Lawrence Berkeley National Laboratory
Effect of initial state of lithium on the propensity for dendrite formation: A theoretical study
- Author(s): Barai, P
- Higa, K
- Srinivasan, V
- et al.
Published Web Locationhttps://doi.org/10.1149/2.0661702jes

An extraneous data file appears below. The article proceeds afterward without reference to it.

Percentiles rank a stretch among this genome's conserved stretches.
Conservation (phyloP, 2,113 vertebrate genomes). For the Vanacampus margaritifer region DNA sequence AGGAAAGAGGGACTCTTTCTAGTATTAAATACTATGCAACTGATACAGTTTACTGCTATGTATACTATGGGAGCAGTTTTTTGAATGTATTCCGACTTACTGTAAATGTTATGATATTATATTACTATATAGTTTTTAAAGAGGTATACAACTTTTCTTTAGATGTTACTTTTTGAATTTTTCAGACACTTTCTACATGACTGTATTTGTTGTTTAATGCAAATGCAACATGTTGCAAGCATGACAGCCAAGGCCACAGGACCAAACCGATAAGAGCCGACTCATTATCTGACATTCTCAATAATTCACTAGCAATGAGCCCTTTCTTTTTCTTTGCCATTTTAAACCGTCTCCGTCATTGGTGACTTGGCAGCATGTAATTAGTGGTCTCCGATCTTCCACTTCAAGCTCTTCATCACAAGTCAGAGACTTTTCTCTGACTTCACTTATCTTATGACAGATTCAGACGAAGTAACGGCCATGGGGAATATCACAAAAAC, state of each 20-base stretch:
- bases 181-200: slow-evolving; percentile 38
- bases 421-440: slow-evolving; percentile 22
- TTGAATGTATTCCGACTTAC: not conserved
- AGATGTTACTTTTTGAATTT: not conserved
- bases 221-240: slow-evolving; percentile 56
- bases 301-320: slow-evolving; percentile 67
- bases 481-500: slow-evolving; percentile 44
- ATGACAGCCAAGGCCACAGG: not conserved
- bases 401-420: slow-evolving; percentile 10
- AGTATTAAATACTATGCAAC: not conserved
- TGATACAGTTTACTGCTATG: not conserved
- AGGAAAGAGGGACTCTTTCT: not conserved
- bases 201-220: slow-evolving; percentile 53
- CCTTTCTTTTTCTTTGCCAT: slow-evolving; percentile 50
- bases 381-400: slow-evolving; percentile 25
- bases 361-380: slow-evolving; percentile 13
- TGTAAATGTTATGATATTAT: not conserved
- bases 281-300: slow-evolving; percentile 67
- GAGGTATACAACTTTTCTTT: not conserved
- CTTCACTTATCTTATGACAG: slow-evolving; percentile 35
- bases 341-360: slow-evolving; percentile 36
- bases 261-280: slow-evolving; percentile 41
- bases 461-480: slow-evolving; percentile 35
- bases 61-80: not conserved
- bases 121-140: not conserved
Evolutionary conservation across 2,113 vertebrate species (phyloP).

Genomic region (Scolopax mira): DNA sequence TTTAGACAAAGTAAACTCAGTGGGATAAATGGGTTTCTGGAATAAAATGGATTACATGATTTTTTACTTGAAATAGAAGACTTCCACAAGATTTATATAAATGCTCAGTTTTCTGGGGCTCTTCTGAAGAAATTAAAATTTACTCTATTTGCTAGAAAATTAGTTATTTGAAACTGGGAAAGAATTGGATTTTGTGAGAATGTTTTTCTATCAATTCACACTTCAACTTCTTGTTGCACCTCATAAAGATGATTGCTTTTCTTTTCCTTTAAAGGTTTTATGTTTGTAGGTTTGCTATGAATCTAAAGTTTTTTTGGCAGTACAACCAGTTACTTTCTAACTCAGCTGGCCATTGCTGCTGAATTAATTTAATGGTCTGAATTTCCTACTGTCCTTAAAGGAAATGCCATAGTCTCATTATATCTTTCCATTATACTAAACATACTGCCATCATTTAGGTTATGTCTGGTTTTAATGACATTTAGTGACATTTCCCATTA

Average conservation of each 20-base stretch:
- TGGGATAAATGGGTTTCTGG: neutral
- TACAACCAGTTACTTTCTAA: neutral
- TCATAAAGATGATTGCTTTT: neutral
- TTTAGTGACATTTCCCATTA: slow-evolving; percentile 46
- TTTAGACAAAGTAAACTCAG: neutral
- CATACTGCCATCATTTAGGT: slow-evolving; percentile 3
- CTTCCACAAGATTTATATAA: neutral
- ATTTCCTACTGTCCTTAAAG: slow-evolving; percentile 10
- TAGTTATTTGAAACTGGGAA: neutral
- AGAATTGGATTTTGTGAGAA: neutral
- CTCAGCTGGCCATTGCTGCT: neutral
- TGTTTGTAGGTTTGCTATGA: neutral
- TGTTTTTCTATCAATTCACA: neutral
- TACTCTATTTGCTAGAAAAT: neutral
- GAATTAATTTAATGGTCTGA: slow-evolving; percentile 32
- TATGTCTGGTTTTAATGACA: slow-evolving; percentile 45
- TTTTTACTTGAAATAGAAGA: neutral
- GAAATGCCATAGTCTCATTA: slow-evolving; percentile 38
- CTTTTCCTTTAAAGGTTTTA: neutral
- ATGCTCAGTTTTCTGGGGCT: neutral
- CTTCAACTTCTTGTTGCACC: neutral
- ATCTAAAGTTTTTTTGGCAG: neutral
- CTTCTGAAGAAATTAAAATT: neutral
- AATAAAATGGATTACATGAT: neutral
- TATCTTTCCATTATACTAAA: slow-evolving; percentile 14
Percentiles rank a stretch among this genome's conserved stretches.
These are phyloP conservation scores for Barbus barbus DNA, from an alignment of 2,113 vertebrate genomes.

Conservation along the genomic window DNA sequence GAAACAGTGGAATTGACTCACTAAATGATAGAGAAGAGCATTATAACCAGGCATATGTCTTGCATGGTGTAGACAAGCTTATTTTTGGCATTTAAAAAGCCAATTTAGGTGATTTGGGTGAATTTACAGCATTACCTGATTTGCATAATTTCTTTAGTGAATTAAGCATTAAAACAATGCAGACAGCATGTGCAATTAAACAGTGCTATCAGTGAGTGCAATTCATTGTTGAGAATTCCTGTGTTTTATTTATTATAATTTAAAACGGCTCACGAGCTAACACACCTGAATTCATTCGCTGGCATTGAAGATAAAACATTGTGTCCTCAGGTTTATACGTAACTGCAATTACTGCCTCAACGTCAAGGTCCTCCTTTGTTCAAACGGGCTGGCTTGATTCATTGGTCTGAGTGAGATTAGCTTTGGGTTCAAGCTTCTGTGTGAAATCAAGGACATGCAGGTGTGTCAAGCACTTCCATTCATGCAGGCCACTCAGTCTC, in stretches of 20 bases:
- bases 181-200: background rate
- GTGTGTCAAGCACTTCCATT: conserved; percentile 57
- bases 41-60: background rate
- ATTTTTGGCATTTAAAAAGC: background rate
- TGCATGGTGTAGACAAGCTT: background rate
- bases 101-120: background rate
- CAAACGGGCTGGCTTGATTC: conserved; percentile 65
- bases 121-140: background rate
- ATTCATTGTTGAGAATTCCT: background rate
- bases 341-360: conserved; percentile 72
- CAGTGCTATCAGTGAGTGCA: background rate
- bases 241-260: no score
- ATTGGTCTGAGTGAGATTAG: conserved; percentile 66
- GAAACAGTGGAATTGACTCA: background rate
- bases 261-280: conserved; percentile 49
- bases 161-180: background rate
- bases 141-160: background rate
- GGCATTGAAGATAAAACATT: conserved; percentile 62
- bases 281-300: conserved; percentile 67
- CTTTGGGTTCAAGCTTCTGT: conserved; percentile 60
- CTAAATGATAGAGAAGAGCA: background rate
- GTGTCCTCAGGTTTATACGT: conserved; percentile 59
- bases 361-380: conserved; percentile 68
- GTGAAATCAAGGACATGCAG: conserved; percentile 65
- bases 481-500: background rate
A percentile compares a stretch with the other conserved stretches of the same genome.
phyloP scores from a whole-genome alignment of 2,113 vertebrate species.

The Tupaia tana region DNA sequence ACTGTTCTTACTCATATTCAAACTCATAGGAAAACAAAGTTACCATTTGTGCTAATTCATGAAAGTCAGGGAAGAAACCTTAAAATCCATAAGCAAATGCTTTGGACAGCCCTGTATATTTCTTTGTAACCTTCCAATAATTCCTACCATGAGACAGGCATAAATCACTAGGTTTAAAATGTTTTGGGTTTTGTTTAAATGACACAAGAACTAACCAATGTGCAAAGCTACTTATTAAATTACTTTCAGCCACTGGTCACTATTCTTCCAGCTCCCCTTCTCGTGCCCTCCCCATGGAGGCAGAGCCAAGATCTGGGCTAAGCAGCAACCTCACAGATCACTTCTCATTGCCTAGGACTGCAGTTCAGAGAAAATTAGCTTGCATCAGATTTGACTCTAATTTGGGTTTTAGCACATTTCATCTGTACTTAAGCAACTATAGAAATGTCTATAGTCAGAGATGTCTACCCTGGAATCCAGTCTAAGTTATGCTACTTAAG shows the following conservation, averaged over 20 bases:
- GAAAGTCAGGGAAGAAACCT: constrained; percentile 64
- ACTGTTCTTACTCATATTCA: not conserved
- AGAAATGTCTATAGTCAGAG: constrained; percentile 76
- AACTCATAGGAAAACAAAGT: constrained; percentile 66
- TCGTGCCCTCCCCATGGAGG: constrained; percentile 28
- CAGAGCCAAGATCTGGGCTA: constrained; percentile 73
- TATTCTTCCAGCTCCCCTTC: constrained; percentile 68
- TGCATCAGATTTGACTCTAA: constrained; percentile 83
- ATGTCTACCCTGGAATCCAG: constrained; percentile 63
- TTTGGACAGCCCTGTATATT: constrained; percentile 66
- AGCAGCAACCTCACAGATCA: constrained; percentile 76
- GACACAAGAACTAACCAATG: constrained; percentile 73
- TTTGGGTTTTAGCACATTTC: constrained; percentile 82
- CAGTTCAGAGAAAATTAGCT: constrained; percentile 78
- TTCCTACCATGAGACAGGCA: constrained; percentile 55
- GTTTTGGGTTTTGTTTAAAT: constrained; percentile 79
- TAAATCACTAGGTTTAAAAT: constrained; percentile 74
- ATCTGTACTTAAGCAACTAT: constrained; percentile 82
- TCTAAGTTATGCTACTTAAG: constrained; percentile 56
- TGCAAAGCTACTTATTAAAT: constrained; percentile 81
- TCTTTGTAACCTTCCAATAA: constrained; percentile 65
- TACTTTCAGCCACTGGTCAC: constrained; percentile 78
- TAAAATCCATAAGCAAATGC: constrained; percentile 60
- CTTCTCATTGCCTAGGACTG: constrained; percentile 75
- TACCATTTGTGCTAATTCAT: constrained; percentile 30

© 2016 The Electrochemical Society. All rights reserved. Mechanical constraints have been widely used experimentally to prevent the growth of dendrites within lithium metal. The only article known to the authors that tries to theoretically understand how mechanical forces prevent dendrite growth was published by Monroe and Newman [J. Electrochem. Soc., 150 (10) A1377 (2005)]. Based on the assumption that surface tension prevents the growth of interfacial roughness, Monroe and Newman considered pre-stressed conditions of the lithium electrodes. This scenario indicates that prevention of dendrite growth by mechanical means is only possible by using electrolytes with shear modulus at least two times larger than that of lithium metal. A different scenario of relaxed lithium metal (without any pre-existing surface stresses) has been considered in the present analysis. Deposition of lithium due to electrochemical reaction at the lithium/electrolyte interface induces compressive stress at the electrode, the electrolyte, and the newly deposited lithium metal. Present simulations indicate that during operation at low current densities, the scenario of relaxed lithium leads to no dendrites. Rather, the present study points to the importance of including the effect of current distribution to accurately capture the mechanical forces needed to prevent dendrite growth.